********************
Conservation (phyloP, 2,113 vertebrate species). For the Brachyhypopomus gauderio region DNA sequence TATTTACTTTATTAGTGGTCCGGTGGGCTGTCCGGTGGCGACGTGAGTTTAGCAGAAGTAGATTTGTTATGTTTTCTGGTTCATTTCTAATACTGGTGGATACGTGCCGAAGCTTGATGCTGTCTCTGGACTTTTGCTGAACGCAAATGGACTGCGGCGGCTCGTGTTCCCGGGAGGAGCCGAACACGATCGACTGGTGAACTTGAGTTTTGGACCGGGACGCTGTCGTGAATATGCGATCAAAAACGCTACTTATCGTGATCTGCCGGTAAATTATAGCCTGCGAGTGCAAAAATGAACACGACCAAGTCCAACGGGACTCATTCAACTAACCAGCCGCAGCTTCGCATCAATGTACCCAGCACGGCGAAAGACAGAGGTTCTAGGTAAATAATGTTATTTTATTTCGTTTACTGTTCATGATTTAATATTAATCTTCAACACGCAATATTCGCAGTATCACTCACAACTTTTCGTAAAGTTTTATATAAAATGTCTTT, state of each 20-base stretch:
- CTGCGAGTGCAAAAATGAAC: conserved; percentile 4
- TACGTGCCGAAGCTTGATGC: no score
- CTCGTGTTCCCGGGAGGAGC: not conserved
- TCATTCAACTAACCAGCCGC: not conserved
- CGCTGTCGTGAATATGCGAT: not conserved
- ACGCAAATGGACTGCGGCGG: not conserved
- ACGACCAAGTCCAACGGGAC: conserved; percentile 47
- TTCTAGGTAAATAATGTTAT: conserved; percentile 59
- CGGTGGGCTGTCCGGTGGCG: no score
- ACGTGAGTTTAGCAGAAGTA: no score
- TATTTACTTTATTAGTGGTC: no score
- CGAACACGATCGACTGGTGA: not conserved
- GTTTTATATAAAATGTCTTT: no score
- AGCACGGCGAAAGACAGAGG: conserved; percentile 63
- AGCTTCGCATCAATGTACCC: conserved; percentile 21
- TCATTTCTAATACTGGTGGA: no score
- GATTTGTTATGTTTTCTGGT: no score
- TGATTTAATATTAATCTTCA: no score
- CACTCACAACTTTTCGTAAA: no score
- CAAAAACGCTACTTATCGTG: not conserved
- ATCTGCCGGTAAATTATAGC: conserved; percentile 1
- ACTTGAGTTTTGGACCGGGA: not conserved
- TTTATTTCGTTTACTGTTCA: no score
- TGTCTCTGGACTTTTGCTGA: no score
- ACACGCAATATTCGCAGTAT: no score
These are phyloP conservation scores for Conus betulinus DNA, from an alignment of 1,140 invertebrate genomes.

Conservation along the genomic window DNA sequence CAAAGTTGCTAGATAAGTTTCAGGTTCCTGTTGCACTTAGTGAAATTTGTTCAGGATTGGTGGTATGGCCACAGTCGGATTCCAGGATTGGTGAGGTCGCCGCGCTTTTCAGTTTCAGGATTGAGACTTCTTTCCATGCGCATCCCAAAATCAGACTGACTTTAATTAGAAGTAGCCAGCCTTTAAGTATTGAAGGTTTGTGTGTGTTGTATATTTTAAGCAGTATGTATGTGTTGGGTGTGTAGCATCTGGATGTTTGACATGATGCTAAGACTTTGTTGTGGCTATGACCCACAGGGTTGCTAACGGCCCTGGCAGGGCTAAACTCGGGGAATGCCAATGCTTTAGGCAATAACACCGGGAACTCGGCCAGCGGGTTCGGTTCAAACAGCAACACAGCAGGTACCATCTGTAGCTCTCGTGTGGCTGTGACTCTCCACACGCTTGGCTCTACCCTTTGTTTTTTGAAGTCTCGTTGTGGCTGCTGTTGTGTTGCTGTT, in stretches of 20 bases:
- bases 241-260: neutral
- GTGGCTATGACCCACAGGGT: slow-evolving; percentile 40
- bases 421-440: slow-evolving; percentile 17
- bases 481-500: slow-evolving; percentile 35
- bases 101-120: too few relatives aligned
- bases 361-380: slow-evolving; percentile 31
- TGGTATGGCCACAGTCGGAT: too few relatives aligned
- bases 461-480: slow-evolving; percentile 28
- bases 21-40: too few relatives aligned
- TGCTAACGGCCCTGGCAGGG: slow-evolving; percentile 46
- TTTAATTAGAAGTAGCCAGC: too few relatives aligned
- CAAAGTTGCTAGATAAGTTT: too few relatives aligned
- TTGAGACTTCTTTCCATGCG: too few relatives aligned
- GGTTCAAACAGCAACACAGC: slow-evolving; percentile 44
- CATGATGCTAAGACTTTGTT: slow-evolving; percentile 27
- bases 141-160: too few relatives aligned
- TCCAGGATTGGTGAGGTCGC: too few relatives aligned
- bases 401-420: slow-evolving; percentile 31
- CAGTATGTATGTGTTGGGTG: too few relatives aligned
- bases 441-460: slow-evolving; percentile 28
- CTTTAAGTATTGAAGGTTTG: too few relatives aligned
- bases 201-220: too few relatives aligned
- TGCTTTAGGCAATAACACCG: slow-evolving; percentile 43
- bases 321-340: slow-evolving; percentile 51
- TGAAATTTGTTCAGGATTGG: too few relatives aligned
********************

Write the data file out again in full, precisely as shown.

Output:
Conservation (phyloP, 2,113 vertebrate species). For the Brachyhypopomus gauderio region DNA sequence TATTTACTTTATTAGTGGTCCGGTGGGCTGTCCGGTGGCGACGTGAGTTTAGCAGAAGTAGATTTGTTATGTTTTCTGGTTCATTTCTAATACTGGTGGATACGTGCCGAAGCTTGATGCTGTCTCTGGACTTTTGCTGAACGCAAATGGACTGCGGCGGCTCGTGTTCCCGGGAGGAGCCGAACACGATCGACTGGTGAACTTGAGTTTTGGACCGGGACGCTGTCGTGAATATGCGATCAAAAACGCTACTTATCGTGATCTGCCGGTAAATTATAGCCTGCGAGTGCAAAAATGAACACGACCAAGTCCAACGGGACTCATTCAACTAACCAGCCGCAGCTTCGCATCAATGTACCCAGCACGGCGAAAGACAGAGGTTCTAGGTAAATAATGTTATTTTATTTCGTTTACTGTTCATGATTTAATATTAATCTTCAACACGCAATATTCGCAGTATCACTCACAACTTTTCGTAAAGTTTTATATAAAATGTCTTT, state of each 20-base stretch:
- CTGCGAGTGCAAAAATGAAC: conserved; percentile 4
- TACGTGCCGAAGCTTGATGC: no score
- CTCGTGTTCCCGGGAGGAGC: not conserved
- TCATTCAACTAACCAGCCGC: not conserved
- CGCTGTCGTGAATATGCGAT: not conserved
- ACGCAAATGGACTGCGGCGG: not conserved
- ACGACCAAGTCCAACGGGAC: conserved; percentile 47
- TTCTAGGTAAATAATGTTAT: conserved; percentile 59
- CGGTGGGCTGTCCGGTGGCG: no score
- ACGTGAGTTTAGCAGAAGTA: no score
- TATTTACTTTATTAGTGGTC: no score
- CGAACACGATCGACTGGTGA: not conserved
- GTTTTATATAAAATGTCTTT: no score
- AGCACGGCGAAAGACAGAGG: conserved; percentile 63
- AGCTTCGCATCAATGTACCC: conserved; percentile 21
- TCATTTCTAATACTGGTGGA: no score
- GATTTGTTATGTTTTCTGGT: no score
- TGATTTAATATTAATCTTCA: no score
- CACTCACAACTTTTCGTAAA: no score
- CAAAAACGCTACTTATCGTG: not conserved
- ATCTGCCGGTAAATTATAGC: conserved; percentile 1
- ACTTGAGTTTTGGACCGGGA: not conserved
- TTTATTTCGTTTACTGTTCA: no score
- TGTCTCTGGACTTTTGCTGA: no score
- ACACGCAATATTCGCAGTAT: no score
These are phyloP conservation scores for Conus betulinus DNA, from an alignment of 1,140 invertebrate genomes.

Conservation along the genomic window DNA sequence CAAAGTTGCTAGATAAGTTTCAGGTTCCTGTTGCACTTAGTGAAATTTGTTCAGGATTGGTGGTATGGCCACAGTCGGATTCCAGGATTGGTGAGGTCGCCGCGCTTTTCAGTTTCAGGATTGAGACTTCTTTCCATGCGCATCCCAAAATCAGACTGACTTTAATTAGAAGTAGCCAGCCTTTAAGTATTGAAGGTTTGTGTGTGTTGTATATTTTAAGCAGTATGTATGTGTTGGGTGTGTAGCATCTGGATGTTTGACATGATGCTAAGACTTTGTTGTGGCTATGACCCACAGGGTTGCTAACGGCCCTGGCAGGGCTAAACTCGGGGAATGCCAATGCTTTAGGCAATAACACCGGGAACTCGGCCAGCGGGTTCGGTTCAAACAGCAACACAGCAGGTACCATCTGTAGCTCTCGTGTGGCTGTGACTCTCCACACGCTTGGCTCTACCCTTTGTTTTTTGAAGTCTCGTTGTGGCTGCTGTTGTGTTGCTGTT, in stretches of 20 bases:
- bases 241-260: neutral
- GTGGCTATGACCCACAGGGT: slow-evolving; percentile 40
- bases 421-440: slow-evolving; percentile 17
- bases 481-500: slow-evolving; percentile 35
- bases 101-120: too few relatives aligned
- bases 361-380: slow-evolving; percentile 31
- TGGTATGGCCACAGTCGGAT: too few relatives aligned
- bases 461-480: slow-evolving; percentile 28
- bases 21-40: too few relatives aligned
- TGCTAACGGCCCTGGCAGGG: slow-evolving; percentile 46
- TTTAATTAGAAGTAGCCAGC: too few relatives aligned
- CAAAGTTGCTAGATAAGTTT: too few relatives aligned
- TTGAGACTTCTTTCCATGCG: too few relatives aligned
- GGTTCAAACAGCAACACAGC: slow-evolving; percentile 44
- CATGATGCTAAGACTTTGTT: slow-evolving; percentile 27
- bases 141-160: too few relatives aligned
- TCCAGGATTGGTGAGGTCGC: too few relatives aligned
- bases 401-420: slow-evolving; percentile 31
- CAGTATGTATGTGTTGGGTG: too few relatives aligned
- bases 441-460: slow-evolving; percentile 28
- CTTTAAGTATTGAAGGTTTG: too few relatives aligned
- bases 201-220: too few relatives aligned
- TGCTTTAGGCAATAACACCG: slow-evolving; percentile 43
- bases 321-340: slow-evolving; percentile 51
- TGAAATTTGTTCAGGATTGG: too few relatives aligned